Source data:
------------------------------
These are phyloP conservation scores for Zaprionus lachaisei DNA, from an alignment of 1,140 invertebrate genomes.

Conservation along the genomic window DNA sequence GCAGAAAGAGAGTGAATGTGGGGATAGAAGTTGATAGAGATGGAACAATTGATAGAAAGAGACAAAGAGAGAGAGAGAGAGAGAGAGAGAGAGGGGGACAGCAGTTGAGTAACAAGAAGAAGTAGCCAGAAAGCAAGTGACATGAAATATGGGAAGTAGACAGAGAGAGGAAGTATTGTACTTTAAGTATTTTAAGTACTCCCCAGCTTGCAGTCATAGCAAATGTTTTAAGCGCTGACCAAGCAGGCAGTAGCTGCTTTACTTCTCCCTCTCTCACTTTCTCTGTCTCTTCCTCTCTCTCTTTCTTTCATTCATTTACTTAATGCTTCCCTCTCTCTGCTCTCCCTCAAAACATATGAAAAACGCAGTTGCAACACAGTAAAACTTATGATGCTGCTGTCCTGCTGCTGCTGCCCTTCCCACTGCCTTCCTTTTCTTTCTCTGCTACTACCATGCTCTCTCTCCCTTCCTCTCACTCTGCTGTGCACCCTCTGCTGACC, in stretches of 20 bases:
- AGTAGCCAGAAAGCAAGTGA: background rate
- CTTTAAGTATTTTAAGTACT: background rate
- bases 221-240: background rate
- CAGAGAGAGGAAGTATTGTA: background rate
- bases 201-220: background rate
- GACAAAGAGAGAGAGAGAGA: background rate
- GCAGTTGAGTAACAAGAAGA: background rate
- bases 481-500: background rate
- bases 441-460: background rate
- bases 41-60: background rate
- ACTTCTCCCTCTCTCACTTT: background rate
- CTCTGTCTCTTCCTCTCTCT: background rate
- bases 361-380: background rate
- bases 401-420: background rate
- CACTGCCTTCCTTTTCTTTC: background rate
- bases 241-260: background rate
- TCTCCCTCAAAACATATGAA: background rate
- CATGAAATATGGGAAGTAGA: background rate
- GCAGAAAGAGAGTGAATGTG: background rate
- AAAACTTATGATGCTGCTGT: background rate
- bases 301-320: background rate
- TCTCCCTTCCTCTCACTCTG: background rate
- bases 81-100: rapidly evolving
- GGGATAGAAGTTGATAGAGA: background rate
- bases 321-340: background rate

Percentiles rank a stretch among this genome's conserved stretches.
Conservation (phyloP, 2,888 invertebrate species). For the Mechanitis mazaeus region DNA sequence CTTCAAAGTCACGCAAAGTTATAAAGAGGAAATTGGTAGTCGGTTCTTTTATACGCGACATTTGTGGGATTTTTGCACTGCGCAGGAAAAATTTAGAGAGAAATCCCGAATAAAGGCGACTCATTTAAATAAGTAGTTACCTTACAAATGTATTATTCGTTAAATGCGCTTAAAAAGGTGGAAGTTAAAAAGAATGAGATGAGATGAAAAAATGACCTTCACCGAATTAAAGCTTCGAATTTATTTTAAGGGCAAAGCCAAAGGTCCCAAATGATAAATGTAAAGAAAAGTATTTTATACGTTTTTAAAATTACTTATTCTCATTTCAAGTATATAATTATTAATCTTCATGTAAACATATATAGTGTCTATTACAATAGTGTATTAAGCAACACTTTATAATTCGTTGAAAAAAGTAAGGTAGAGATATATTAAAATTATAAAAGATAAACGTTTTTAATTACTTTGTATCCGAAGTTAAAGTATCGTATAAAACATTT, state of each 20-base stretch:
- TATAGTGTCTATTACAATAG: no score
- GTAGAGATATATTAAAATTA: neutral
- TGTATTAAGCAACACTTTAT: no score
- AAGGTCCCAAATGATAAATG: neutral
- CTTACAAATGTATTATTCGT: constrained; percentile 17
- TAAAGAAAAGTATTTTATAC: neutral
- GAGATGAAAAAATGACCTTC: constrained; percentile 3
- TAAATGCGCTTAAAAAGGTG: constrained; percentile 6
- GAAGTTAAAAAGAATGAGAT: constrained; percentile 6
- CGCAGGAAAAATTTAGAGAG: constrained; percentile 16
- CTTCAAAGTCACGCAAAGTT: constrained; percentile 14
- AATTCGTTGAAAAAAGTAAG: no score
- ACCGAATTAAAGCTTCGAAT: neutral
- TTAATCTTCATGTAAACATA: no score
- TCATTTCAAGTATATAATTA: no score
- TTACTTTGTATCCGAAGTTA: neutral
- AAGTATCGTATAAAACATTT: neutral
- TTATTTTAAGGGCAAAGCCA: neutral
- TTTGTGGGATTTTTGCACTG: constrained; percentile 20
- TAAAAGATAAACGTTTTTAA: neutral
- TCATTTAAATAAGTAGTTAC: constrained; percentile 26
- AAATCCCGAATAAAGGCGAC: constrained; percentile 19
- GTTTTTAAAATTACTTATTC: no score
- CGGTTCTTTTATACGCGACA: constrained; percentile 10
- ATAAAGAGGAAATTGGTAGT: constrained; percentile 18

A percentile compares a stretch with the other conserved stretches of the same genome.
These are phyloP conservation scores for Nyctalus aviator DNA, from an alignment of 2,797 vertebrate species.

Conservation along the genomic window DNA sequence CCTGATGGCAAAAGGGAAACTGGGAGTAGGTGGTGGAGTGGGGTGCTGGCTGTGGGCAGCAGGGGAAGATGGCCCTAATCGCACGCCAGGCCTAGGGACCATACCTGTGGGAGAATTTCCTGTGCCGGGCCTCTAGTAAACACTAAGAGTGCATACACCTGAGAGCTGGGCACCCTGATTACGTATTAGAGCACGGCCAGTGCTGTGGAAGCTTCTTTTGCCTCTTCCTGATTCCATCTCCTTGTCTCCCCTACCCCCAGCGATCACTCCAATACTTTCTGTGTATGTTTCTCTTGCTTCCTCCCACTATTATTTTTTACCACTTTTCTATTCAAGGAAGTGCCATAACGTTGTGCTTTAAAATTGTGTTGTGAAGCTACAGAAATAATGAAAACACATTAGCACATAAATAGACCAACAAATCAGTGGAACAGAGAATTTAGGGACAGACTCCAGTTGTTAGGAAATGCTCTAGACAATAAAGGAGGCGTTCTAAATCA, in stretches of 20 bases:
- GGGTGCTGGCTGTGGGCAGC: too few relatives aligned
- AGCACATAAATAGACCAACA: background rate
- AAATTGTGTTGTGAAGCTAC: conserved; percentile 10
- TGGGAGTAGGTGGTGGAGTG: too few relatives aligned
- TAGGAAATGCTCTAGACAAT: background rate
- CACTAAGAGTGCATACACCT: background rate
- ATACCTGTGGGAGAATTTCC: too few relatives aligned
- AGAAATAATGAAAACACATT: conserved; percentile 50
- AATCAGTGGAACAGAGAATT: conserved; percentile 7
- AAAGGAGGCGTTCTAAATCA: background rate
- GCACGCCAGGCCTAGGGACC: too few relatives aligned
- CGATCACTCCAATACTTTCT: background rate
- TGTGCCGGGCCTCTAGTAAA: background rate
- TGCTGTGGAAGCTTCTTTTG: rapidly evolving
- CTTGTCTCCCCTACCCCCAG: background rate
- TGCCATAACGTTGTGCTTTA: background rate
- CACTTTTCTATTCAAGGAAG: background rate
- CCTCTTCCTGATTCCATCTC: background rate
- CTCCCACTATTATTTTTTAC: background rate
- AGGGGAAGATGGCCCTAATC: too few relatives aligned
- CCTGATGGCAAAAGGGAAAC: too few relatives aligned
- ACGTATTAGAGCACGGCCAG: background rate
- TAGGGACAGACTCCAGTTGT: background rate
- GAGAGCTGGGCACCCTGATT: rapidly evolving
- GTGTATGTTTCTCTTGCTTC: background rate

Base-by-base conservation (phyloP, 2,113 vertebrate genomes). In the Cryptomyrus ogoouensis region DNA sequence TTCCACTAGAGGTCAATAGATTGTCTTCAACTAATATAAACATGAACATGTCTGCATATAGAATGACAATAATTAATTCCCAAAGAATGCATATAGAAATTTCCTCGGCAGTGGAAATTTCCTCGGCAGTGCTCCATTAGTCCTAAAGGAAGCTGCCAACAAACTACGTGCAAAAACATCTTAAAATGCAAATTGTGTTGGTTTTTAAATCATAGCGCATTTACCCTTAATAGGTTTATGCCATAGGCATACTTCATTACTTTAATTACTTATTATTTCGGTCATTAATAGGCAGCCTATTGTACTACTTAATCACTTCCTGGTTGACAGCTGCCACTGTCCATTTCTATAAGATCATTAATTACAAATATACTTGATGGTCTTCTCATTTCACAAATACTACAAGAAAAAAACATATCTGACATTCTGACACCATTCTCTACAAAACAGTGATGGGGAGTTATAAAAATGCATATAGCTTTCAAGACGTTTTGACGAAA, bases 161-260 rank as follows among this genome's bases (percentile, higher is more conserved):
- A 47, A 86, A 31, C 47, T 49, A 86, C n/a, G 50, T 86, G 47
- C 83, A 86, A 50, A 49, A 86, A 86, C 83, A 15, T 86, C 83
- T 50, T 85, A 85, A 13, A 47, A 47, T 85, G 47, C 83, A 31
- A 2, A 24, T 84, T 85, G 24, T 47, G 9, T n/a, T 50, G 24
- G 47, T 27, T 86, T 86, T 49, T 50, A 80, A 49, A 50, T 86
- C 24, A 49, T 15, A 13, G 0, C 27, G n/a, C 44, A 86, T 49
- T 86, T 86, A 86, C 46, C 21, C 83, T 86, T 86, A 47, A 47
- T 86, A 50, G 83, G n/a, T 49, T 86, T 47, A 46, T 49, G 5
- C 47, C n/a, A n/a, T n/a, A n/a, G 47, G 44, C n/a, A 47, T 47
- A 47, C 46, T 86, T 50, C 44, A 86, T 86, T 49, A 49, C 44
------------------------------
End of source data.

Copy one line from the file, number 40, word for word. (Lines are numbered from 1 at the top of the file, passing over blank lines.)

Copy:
- CTTCAAAGTCACGCAAAGTT: constrained; percentile 14